On Friday, Congresswoman Lori Trahan (D-MA3), a member of the House Energy and Commerce Committee, led a group of Democrats including Senator Ron Wyden (D-OR) and Representatives Katie Porter (D-CA45), Stephen Lynch (D-MA8), Susan Wild (D-PA7), Mondaire Jones (D-NY17), Kathy Castor (D-FL14), Adam Schiff (D-CA28), and Elissa Slotkin (D-MI8) to sign letters requesting information from gaming companies about their efforts to combat hate, harassment, and extremism in online games. The letters were sent to companies including Activision Blizzard, Take-Two Interactive, Riot Games, Epic Games, Valve, Microsoft, Sony, and Roblox.
The letters followed a report issued by the Anti-Defamation League (ADL) Center for Technology & Society earlier this month that found that 77 percent of adults and 66 percent of teens have reported experiences of harassment while playing online games over the past year, and identified a number of other concerns about social gaming environments.
Today, I’m joined by one of the authors of that report, ADL Center for Technology and Society Director of Strategy and Operations Daniel Kelley; as well as by Queens University professor Amarnath Amarasingam, coauthor of a report commissioned by the United Nations Office of Counter-Terrorism on the intersection of gaming and violent extremism that was released in October.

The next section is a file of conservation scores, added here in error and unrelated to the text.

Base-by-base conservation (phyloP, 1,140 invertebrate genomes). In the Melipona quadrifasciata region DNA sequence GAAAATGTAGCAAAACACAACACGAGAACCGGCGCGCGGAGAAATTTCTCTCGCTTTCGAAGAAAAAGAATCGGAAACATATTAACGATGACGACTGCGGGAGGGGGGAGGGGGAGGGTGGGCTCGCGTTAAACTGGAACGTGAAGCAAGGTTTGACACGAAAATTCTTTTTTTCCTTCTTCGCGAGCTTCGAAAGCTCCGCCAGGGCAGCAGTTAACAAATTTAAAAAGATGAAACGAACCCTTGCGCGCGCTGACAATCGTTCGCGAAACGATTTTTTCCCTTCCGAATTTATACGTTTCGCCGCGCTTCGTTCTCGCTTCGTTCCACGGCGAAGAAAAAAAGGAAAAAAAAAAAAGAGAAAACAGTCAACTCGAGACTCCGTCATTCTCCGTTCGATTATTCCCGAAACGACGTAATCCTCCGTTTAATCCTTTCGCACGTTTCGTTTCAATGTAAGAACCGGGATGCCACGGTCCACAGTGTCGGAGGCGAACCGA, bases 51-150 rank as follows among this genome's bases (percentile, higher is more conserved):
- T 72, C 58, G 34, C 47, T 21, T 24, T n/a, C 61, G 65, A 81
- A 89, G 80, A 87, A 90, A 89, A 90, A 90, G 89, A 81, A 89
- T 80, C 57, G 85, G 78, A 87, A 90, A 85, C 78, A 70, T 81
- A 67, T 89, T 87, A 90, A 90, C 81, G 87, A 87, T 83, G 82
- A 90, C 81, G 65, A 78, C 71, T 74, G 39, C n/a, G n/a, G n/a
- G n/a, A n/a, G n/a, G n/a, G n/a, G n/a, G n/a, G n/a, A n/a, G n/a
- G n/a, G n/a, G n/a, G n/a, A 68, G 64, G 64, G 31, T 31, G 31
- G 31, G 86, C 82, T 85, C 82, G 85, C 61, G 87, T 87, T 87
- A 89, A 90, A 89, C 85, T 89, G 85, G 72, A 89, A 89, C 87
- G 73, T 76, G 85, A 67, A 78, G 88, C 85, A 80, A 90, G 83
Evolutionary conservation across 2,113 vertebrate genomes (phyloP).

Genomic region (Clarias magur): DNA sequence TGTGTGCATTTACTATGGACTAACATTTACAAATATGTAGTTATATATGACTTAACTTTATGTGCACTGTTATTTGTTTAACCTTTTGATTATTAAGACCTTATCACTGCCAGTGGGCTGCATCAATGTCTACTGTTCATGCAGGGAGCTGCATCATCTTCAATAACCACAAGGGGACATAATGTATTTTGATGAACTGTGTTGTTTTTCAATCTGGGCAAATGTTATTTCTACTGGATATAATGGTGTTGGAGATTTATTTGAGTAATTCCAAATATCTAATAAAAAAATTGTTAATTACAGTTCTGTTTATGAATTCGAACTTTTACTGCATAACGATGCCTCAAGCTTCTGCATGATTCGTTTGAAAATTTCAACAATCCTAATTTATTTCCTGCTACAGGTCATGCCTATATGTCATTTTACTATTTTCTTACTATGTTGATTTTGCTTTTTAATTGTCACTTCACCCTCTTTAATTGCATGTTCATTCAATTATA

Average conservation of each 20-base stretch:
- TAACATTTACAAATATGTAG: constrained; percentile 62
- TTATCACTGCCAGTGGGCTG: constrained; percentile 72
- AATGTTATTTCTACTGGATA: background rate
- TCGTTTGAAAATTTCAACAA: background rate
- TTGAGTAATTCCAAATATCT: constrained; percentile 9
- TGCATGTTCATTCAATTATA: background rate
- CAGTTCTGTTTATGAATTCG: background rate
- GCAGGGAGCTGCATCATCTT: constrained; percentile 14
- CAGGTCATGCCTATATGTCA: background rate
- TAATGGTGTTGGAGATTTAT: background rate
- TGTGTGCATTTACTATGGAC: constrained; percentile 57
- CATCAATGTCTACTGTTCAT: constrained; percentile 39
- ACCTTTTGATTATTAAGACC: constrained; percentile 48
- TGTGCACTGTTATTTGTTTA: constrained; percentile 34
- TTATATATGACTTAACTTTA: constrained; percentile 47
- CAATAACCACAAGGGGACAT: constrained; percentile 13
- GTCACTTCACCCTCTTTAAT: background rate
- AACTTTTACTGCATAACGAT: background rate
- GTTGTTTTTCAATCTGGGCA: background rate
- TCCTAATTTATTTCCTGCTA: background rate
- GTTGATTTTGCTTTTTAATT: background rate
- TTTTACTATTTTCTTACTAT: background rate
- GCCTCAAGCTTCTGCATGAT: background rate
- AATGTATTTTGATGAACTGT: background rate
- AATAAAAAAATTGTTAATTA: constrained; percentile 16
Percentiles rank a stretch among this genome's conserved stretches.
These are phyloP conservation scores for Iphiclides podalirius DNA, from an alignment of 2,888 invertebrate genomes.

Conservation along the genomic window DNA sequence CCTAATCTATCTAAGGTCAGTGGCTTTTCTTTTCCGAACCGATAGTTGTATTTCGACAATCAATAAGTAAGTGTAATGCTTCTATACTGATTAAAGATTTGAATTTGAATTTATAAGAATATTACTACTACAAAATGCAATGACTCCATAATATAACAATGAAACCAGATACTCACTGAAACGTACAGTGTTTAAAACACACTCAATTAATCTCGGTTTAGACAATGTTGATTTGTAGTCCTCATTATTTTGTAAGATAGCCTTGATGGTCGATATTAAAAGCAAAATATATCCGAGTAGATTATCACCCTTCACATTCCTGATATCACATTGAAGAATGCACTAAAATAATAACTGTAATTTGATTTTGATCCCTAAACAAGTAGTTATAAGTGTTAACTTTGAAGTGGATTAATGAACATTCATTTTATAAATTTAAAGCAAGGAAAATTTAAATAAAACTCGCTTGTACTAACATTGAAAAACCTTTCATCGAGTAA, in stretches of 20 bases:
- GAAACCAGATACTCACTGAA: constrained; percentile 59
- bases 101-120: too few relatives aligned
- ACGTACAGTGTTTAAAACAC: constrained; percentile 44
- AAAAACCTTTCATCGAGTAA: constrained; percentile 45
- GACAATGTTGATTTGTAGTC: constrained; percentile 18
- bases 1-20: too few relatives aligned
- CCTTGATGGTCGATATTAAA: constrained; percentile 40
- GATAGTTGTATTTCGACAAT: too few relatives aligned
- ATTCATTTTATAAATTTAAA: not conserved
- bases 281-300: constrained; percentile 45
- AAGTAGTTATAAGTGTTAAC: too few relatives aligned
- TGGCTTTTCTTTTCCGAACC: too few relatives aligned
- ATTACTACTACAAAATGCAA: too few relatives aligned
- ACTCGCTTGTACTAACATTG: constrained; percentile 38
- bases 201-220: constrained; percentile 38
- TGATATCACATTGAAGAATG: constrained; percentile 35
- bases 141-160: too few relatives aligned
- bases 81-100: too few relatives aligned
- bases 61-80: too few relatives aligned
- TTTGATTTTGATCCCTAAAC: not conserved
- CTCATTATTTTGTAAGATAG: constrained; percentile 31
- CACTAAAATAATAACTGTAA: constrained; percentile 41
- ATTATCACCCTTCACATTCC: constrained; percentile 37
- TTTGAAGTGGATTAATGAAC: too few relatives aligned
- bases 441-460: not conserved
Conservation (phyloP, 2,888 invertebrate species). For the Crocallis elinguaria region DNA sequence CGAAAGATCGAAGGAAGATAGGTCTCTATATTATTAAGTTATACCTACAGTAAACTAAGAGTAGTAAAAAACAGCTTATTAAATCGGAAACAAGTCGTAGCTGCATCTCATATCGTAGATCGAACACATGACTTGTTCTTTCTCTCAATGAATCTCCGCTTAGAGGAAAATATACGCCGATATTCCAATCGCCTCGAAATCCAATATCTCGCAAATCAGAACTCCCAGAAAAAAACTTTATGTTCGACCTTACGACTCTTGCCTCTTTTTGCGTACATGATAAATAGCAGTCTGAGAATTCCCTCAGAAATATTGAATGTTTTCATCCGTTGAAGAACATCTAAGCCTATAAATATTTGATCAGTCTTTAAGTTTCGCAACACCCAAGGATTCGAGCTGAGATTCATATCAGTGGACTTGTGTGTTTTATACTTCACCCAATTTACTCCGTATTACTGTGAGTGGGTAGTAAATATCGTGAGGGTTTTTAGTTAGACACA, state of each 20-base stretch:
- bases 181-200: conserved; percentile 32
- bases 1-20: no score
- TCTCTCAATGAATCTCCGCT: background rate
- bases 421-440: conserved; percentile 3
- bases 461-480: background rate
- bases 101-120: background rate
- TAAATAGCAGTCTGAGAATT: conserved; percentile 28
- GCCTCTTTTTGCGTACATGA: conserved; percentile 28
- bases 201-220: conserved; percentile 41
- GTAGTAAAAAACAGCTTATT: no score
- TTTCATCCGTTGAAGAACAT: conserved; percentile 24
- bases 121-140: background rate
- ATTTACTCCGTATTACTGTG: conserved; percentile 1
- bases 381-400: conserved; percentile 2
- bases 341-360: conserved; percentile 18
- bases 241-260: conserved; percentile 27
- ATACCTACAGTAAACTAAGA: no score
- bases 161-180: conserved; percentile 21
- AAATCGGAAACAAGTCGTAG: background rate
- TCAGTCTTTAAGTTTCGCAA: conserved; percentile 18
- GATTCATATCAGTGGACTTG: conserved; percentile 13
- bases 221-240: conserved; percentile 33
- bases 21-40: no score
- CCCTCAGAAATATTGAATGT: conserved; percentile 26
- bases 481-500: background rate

Justin Hendrix is CEO and Editor of Tech Policy Press, a new nonprofit media venture concerned with the intersection of technology and democracy. Previously, he was Executive Director of NYC Media Lab. He spent over a decade at The Economist in roles including Vice President, Business Development & Innovation. He is an associate research scientist and adjunct professor at NYU Tandon School of Engineering. Opinions expressed here are his own.